The push to develop a driverless car by Google and other manufacturers isn’t a matter of keeping up with the Joneses as much as these vehicles feature much of the technology younger drivers claim their want in their vehicles right now.
According to a recent survey of more than 14,000 drivers in 12 countries, Gen Y customers expressed preference for technologies that are all vital to creating a driverless vehicle.
While there is ongoing debate about the future and safety of driverless cars, Accenture’s research shows that, on average, 90% of the survey respondents have an interest in some autonomous driving options, primarily those related to safety.
Some of the features they want include:
- automatic braking systems that stop the car in an emergency (82%)
- automatic braking systems that prevent hitting an object (76%)
- collision-warning systems (72%)
- fully automatic parking (71%)
- lane-keeping systems (48%)
Gen Yers, also known as millennials, are about a third of all U.S. drivers and currently the top target for automakers looking to add new customers.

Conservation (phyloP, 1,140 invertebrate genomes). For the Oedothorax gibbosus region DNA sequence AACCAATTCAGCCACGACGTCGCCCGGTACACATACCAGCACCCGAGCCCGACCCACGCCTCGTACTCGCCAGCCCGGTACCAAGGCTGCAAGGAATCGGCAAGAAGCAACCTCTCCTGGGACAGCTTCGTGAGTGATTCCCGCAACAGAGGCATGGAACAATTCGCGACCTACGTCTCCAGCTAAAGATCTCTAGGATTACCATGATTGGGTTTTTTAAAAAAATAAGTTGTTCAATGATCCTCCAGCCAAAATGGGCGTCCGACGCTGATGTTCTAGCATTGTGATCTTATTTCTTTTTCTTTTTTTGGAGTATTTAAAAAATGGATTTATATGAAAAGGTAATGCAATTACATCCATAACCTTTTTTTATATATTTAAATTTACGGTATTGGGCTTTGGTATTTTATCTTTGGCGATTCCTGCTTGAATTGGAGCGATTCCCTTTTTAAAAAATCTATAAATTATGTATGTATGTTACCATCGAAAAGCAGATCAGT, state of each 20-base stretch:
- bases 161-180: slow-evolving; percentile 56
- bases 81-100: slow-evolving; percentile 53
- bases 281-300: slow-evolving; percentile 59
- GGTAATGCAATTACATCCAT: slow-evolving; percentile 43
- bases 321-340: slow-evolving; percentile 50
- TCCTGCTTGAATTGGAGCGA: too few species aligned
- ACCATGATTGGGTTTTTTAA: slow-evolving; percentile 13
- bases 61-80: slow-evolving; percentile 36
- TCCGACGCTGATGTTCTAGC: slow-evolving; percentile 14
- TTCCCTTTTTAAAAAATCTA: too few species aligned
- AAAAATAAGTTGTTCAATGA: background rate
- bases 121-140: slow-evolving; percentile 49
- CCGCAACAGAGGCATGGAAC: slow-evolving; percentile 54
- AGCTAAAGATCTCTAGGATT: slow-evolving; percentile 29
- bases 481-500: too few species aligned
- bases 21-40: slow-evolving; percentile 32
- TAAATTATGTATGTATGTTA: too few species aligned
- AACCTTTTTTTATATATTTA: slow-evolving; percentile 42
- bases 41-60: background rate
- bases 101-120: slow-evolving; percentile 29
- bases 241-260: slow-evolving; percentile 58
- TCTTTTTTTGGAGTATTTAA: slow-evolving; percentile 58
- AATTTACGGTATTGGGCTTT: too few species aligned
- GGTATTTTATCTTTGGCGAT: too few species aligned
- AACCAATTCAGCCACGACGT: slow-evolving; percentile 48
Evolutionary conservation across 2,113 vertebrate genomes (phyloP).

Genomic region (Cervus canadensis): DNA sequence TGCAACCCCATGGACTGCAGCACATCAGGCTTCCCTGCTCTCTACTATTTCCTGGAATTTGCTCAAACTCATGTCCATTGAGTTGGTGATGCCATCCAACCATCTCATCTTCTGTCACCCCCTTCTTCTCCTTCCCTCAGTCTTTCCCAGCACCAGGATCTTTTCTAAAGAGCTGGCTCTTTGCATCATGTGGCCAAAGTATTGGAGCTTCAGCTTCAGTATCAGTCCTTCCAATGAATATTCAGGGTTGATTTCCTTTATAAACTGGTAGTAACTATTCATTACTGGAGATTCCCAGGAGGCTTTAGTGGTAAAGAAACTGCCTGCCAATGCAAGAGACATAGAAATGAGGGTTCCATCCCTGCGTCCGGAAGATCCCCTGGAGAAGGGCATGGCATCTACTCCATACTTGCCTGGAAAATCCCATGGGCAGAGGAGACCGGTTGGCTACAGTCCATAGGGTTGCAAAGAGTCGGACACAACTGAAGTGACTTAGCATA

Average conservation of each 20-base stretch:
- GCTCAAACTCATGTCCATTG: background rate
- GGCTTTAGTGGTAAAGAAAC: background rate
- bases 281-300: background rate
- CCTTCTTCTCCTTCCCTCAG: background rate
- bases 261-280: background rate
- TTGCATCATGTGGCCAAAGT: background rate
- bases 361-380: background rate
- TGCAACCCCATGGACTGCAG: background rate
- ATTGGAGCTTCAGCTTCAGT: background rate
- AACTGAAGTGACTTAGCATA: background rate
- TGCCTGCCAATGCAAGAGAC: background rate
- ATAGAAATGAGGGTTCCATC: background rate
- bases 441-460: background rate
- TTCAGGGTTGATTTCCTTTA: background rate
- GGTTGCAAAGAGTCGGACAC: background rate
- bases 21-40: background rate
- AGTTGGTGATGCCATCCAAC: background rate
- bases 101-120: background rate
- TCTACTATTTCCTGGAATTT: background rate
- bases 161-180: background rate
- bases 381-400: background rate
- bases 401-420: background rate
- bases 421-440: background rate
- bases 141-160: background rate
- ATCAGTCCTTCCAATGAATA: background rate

Not only do they appear to be more comfortable with the idea of a driverless car than their older counterparts, in general, technology aimed at making the driving experience more pleasant, such as Internet access, entertainment options, etc., will play a role in their vehicle purchase and force automakers to devote more time and energy to produce better iterations of those products.
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“Combined with the increased use of connected vehicle technologies and digital services among consumers in mature markets, the high demand across the emerging world will no doubt speed the development and influence the rollout of next-generation products and services by the global auto industry,” said Luca Mentuccia, global managing director for Accenture’s Automotive practice.
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“This is especially significant considering that nearly 40% of drivers surveyed indicated that in-car technology is the primary factor they consider in purchasing a new car.”
2 responses to “Millennials Pushing Development of Driverless Vehicles”
How lazy is that that they can’t be bothered driving?
I think the headline is very misleading — Millennials (and others) may well have a favorable opinion about certain ‘safety’ features, but it’s a big stretch to infer that they want ‘self-driving’ cars. Embracing the safety features stands on its own merit.